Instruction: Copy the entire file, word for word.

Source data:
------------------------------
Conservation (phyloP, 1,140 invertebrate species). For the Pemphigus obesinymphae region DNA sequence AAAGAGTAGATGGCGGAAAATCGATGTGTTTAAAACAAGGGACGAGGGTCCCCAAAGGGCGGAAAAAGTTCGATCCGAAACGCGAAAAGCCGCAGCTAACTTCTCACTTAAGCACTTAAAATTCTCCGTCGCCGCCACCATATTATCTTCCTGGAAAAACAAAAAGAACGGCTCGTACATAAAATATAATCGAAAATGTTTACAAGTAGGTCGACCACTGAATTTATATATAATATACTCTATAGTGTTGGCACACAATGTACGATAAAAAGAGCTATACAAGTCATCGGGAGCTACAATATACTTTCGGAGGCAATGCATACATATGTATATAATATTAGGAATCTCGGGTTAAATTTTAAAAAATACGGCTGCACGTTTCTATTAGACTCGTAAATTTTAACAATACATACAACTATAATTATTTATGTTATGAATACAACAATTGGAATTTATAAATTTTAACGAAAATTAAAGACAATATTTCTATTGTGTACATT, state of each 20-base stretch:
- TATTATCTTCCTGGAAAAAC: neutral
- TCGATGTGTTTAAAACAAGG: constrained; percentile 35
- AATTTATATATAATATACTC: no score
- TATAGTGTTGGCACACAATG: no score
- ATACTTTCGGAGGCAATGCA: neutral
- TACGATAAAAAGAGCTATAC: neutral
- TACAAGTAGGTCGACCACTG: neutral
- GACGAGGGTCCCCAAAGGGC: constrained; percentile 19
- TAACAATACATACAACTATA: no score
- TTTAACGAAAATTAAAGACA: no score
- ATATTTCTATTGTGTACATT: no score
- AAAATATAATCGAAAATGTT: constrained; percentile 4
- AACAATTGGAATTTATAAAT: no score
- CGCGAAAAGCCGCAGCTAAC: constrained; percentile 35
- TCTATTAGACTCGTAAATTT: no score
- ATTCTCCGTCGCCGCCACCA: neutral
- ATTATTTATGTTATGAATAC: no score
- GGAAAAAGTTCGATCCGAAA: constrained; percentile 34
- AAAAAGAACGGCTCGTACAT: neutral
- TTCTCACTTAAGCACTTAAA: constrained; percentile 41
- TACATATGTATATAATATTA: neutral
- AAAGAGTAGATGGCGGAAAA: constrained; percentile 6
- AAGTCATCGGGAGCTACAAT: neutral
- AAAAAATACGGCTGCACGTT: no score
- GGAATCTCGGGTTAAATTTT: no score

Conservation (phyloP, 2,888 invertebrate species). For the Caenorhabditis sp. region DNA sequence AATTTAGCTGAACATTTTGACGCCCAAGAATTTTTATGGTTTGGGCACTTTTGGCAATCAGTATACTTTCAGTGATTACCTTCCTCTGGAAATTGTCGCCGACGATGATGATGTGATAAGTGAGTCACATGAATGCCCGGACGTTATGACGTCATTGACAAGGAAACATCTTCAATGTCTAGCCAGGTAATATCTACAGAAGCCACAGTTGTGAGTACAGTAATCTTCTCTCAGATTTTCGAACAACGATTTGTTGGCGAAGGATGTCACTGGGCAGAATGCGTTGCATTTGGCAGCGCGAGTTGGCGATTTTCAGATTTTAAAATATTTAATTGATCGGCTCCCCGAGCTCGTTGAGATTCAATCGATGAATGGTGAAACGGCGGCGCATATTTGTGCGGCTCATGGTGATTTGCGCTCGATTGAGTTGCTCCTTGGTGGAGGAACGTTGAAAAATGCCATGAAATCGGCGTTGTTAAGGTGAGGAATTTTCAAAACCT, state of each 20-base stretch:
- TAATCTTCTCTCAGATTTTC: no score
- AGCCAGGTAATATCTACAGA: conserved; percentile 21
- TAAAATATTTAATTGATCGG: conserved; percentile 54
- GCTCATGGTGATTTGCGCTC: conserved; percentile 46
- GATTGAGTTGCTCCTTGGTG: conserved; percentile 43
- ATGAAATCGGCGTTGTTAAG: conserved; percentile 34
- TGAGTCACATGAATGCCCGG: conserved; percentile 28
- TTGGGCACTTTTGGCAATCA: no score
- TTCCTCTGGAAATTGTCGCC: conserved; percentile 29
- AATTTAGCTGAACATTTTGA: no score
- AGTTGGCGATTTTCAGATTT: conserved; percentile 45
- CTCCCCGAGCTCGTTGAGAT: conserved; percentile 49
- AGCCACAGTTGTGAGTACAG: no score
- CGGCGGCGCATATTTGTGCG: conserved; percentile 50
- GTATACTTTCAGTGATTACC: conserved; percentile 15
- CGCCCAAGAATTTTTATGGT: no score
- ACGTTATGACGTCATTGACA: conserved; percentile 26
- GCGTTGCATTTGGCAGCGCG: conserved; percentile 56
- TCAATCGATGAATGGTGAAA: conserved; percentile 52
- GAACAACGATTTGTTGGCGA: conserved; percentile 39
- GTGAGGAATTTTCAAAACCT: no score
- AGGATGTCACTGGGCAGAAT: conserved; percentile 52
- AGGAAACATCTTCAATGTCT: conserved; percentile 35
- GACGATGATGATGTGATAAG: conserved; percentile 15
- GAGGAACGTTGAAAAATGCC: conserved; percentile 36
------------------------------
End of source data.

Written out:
Conservation (phyloP, 1,140 invertebrate species). For the Pemphigus obesinymphae region DNA sequence AAAGAGTAGATGGCGGAAAATCGATGTGTTTAAAACAAGGGACGAGGGTCCCCAAAGGGCGGAAAAAGTTCGATCCGAAACGCGAAAAGCCGCAGCTAACTTCTCACTTAAGCACTTAAAATTCTCCGTCGCCGCCACCATATTATCTTCCTGGAAAAACAAAAAGAACGGCTCGTACATAAAATATAATCGAAAATGTTTACAAGTAGGTCGACCACTGAATTTATATATAATATACTCTATAGTGTTGGCACACAATGTACGATAAAAAGAGCTATACAAGTCATCGGGAGCTACAATATACTTTCGGAGGCAATGCATACATATGTATATAATATTAGGAATCTCGGGTTAAATTTTAAAAAATACGGCTGCACGTTTCTATTAGACTCGTAAATTTTAACAATACATACAACTATAATTATTTATGTTATGAATACAACAATTGGAATTTATAAATTTTAACGAAAATTAAAGACAATATTTCTATTGTGTACATT, state of each 20-base stretch:
- TATTATCTTCCTGGAAAAAC: neutral
- TCGATGTGTTTAAAACAAGG: constrained; percentile 35
- AATTTATATATAATATACTC: no score
- TATAGTGTTGGCACACAATG: no score
- ATACTTTCGGAGGCAATGCA: neutral
- TACGATAAAAAGAGCTATAC: neutral
- TACAAGTAGGTCGACCACTG: neutral
- GACGAGGGTCCCCAAAGGGC: constrained; percentile 19
- TAACAATACATACAACTATA: no score
- TTTAACGAAAATTAAAGACA: no score
- ATATTTCTATTGTGTACATT: no score
- AAAATATAATCGAAAATGTT: constrained; percentile 4
- AACAATTGGAATTTATAAAT: no score
- CGCGAAAAGCCGCAGCTAAC: constrained; percentile 35
- TCTATTAGACTCGTAAATTT: no score
- ATTCTCCGTCGCCGCCACCA: neutral
- ATTATTTATGTTATGAATAC: no score
- GGAAAAAGTTCGATCCGAAA: constrained; percentile 34
- AAAAAGAACGGCTCGTACAT: neutral
- TTCTCACTTAAGCACTTAAA: constrained; percentile 41
- TACATATGTATATAATATTA: neutral
- AAAGAGTAGATGGCGGAAAA: constrained; percentile 6
- AAGTCATCGGGAGCTACAAT: neutral
- AAAAAATACGGCTGCACGTT: no score
- GGAATCTCGGGTTAAATTTT: no score

Conservation (phyloP, 2,888 invertebrate species). For the Caenorhabditis sp. region DNA sequence AATTTAGCTGAACATTTTGACGCCCAAGAATTTTTATGGTTTGGGCACTTTTGGCAATCAGTATACTTTCAGTGATTACCTTCCTCTGGAAATTGTCGCCGACGATGATGATGTGATAAGTGAGTCACATGAATGCCCGGACGTTATGACGTCATTGACAAGGAAACATCTTCAATGTCTAGCCAGGTAATATCTACAGAAGCCACAGTTGTGAGTACAGTAATCTTCTCTCAGATTTTCGAACAACGATTTGTTGGCGAAGGATGTCACTGGGCAGAATGCGTTGCATTTGGCAGCGCGAGTTGGCGATTTTCAGATTTTAAAATATTTAATTGATCGGCTCCCCGAGCTCGTTGAGATTCAATCGATGAATGGTGAAACGGCGGCGCATATTTGTGCGGCTCATGGTGATTTGCGCTCGATTGAGTTGCTCCTTGGTGGAGGAACGTTGAAAAATGCCATGAAATCGGCGTTGTTAAGGTGAGGAATTTTCAAAACCT, state of each 20-base stretch:
- TAATCTTCTCTCAGATTTTC: no score
- AGCCAGGTAATATCTACAGA: conserved; percentile 21
- TAAAATATTTAATTGATCGG: conserved; percentile 54
- GCTCATGGTGATTTGCGCTC: conserved; percentile 46
- GATTGAGTTGCTCCTTGGTG: conserved; percentile 43
- ATGAAATCGGCGTTGTTAAG: conserved; percentile 34
- TGAGTCACATGAATGCCCGG: conserved; percentile 28
- TTGGGCACTTTTGGCAATCA: no score
- TTCCTCTGGAAATTGTCGCC: conserved; percentile 29
- AATTTAGCTGAACATTTTGA: no score
- AGTTGGCGATTTTCAGATTT: conserved; percentile 45
- CTCCCCGAGCTCGTTGAGAT: conserved; percentile 49
- AGCCACAGTTGTGAGTACAG: no score
- CGGCGGCGCATATTTGTGCG: conserved; percentile 50
- GTATACTTTCAGTGATTACC: conserved; percentile 15
- CGCCCAAGAATTTTTATGGT: no score
- ACGTTATGACGTCATTGACA: conserved; percentile 26
- GCGTTGCATTTGGCAGCGCG: conserved; percentile 56
- TCAATCGATGAATGGTGAAA: conserved; percentile 52
- GAACAACGATTTGTTGGCGA: conserved; percentile 39
- GTGAGGAATTTTCAAAACCT: no score
- AGGATGTCACTGGGCAGAAT: conserved; percentile 52
- AGGAAACATCTTCAATGTCT: conserved; percentile 35
- GACGATGATGATGTGATAAG: conserved; percentile 15
- GAGGAACGTTGAAAAATGCC: conserved; percentile 36